Convergence of Signs

Hurricane Helene prompts yellow warnings for wind in UK ahead of possible windstorms next week

Bog note: And great earthquakes shall be in diverse places, and famines, and pestilences; and fearful sights and great signs shall there be from heaven. (Luke 21:11). Jesus is giving a series of prophecies about what to look for as the age of grace comes to a close. This verse from Luke is one of many such prophecies from throughout the Bible. 2017 was the worst year in recorded history for the intensity, frequency, severity, duration and occurrence of a large number of severe natural disasters worldwide. Earthquakes, volcanoes, hurricanes, typhoons, cyclones, torrential flooding, unprecedented wildfires in unusual places, devastating droughts, excessive/scorching heat setting records everywhere, record snowfalls in Europe and Russia. Snow in the Arabia. This list can go on. Most studied eschatologists believe these ‘fearful sights’ and massive natural disasters are all part of the ‘CONVERGENCE’ of signs that this Biblical and prophetic age is closing. Most people who study prophecy are familiar with the routine reference(s) made that these things will be like a woman having labor pains that occur in greater severity, frequency, size and duration prior to giving birth. End of note.

Hurricane Helene prompts yellow warnings for wind in UK ahead of possible windstorms next week

By Courtney Spamer, AccuWeather meteorologist. September 15, 2018, 2:49:41 AM ED

An active storm track will set up across parts of the United Kingdom next week, bringing more frequent bouts of rain and strong winds and a former hurricane. Helene, which formed off the coast of Africa during the first week of September, strengthened to a hurricane on 9 September.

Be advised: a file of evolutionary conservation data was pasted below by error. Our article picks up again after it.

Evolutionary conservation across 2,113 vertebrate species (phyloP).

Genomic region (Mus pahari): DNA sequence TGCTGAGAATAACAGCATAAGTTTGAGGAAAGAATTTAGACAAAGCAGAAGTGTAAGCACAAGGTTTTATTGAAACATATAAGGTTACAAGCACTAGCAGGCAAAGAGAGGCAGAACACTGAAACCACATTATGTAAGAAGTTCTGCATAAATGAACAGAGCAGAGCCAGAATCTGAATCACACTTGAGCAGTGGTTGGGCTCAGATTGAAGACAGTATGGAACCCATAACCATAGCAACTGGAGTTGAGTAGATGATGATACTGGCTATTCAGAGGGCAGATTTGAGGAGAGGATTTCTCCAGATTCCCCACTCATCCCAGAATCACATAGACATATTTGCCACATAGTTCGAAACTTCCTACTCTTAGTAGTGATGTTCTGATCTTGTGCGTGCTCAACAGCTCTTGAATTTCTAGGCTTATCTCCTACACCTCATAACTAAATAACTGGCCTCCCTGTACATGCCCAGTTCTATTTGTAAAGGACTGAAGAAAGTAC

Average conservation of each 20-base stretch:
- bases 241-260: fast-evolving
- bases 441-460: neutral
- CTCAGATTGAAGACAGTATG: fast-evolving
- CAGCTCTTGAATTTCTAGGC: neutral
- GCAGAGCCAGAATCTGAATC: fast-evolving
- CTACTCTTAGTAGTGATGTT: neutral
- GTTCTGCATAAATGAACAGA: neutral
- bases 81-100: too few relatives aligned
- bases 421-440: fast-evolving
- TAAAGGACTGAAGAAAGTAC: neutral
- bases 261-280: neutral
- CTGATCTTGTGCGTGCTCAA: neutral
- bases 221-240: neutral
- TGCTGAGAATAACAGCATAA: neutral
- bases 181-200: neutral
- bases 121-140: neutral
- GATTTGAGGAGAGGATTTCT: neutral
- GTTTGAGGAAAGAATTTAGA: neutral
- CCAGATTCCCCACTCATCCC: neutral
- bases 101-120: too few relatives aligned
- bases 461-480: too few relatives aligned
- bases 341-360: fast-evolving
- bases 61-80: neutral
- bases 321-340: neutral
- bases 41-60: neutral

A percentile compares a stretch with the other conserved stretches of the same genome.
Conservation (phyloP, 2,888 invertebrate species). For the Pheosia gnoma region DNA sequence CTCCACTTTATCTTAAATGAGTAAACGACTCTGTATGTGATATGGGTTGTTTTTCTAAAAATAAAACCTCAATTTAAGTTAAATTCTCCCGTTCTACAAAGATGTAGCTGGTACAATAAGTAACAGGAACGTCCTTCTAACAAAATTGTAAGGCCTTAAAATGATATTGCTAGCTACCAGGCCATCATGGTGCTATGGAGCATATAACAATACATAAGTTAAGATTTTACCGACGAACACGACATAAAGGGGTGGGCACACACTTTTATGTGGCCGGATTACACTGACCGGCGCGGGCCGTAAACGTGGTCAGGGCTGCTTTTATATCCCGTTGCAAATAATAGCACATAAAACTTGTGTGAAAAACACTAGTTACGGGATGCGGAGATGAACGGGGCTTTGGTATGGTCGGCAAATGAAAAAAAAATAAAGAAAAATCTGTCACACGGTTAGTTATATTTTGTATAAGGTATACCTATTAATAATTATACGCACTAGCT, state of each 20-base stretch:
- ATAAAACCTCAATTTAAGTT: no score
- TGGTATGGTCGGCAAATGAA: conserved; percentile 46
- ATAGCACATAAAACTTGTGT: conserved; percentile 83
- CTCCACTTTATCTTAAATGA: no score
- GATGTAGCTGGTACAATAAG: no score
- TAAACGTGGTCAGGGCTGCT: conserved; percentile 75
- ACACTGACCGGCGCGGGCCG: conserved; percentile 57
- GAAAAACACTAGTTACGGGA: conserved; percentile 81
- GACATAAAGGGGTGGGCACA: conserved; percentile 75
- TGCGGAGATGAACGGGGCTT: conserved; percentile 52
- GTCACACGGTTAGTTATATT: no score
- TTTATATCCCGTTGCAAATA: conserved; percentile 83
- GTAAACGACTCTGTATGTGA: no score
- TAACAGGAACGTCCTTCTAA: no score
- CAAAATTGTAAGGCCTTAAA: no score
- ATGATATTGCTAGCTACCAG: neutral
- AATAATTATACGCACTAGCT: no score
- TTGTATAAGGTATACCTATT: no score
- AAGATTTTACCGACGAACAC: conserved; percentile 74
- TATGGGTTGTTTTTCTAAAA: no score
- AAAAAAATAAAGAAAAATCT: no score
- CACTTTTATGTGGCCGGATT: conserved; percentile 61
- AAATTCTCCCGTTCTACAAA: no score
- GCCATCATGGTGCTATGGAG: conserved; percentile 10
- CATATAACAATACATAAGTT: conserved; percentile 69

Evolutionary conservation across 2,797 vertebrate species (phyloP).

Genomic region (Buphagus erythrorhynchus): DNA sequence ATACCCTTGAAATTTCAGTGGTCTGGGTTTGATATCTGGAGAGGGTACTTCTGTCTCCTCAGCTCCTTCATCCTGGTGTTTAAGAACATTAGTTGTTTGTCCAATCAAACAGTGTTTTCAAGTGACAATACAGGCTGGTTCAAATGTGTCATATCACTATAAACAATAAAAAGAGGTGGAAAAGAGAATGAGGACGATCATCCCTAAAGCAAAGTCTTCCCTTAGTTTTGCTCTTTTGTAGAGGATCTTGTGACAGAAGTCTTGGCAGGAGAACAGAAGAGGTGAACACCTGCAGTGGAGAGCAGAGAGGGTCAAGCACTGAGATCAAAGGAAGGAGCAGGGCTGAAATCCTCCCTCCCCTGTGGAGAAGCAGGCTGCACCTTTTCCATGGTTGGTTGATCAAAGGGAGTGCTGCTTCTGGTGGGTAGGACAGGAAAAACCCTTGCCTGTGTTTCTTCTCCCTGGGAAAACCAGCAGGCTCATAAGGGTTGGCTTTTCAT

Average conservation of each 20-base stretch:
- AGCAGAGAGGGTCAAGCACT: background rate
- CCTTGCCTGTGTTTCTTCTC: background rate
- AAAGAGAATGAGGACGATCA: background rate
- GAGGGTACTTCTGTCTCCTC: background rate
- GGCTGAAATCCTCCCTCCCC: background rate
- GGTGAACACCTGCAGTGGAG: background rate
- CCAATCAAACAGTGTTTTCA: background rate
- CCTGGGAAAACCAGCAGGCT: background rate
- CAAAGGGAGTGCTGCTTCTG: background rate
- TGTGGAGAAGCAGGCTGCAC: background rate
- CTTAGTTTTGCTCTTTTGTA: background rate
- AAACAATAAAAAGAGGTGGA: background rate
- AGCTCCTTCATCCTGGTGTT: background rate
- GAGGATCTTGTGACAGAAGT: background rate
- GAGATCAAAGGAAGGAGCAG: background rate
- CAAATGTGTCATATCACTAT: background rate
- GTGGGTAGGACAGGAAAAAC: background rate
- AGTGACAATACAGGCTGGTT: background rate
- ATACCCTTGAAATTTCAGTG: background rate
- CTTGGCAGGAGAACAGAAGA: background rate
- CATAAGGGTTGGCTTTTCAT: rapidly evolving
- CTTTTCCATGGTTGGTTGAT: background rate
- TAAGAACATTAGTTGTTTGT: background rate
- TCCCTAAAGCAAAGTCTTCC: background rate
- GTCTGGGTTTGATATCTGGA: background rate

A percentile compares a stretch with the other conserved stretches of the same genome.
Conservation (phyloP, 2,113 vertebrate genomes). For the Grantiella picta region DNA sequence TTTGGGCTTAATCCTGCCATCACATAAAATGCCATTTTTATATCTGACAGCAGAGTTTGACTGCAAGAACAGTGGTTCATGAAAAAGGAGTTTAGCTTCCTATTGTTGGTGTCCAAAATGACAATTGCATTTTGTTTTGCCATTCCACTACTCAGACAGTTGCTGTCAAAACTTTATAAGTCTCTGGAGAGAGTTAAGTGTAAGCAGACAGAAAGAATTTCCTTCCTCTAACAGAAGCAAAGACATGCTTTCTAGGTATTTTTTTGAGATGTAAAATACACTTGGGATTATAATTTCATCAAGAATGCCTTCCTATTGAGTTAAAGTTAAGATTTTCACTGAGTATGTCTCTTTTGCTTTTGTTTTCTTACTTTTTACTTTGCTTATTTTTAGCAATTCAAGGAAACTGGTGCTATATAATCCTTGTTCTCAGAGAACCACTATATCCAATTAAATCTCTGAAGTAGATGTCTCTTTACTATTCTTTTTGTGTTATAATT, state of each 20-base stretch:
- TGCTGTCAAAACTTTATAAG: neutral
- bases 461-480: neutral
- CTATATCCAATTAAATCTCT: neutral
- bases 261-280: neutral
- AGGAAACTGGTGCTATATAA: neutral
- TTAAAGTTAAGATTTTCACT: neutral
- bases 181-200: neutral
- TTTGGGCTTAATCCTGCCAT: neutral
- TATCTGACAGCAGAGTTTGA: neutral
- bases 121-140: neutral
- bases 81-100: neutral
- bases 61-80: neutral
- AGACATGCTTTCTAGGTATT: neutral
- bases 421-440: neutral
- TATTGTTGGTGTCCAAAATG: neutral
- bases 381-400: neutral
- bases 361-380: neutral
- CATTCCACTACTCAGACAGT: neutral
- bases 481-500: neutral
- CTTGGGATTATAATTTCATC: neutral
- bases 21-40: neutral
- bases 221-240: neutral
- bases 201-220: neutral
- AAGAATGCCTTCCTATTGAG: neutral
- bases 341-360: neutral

However, it has since weakened to a tropical storm after moving out of the warm waters of the tropics. Tropical storm warnings were issued for the Azores on Friday, ahead of impacts throughout the weekend. After passing the Azores, Helene is expected to weaken to a tropical depression. However, Helene will remain an impactful storm. As such, the UK Met Office on Friday issued yellow warnings for wind across much of the region from Monday afternoon until Tuesday.

Regions affected by the yellow warnings include South West England, Wales, North West England, Strathclyde, southwest Scotland, Lothian Borders and Northern Ireland.

“There is still some uncertainty with the exact track of Helene as it approaches the British Isles,” said AccuWeather Meteorologist Tyler Roys. Roys said wind gusts of 50-75 mph could be possible for the United Kingdom, especially parts of Wales, Northern Ireland and western Scotland. The highest wind speeds will likely be on the southward facing coast and the highest elevations.

Currently, the areas highest at risk for heavy rainfall would be Northern Ireland and Scotland. The heaviest rainy spells could bring up to 55 mm (2 inches) of rainfall. Residents in these areas should be on alert for localized flash flooding.These conditions could cause travel disruptions throughout the British Isles. Flight delays could cascade and affect other places across Europe as well. Fluctuations in the jet stream will continue to influence the weather pattern allowing storms the time to strengthen before moving into Europe. “Confidence remains low for how many windstorms could impact the British Isles,” said Roys. A windstorm is defined as a low pressure system that is accompanied by severe weather, including flooding rain or gale-force winds, according to the UK Met Office.

The potential exists for several lows to pass across the North Atlantic Ocean in the next week to turn strong enough to be called a windstorm. However, it is highly unlikely that all of them will become windstorms. Any saturation or weakening of structures and trees caused by Helene could compound with these subsequent lows, leading to more damage than usual. The 2018-2019 windstorm name list was just released on Tuesday, informing the public that the first named windstorm would become Ali.

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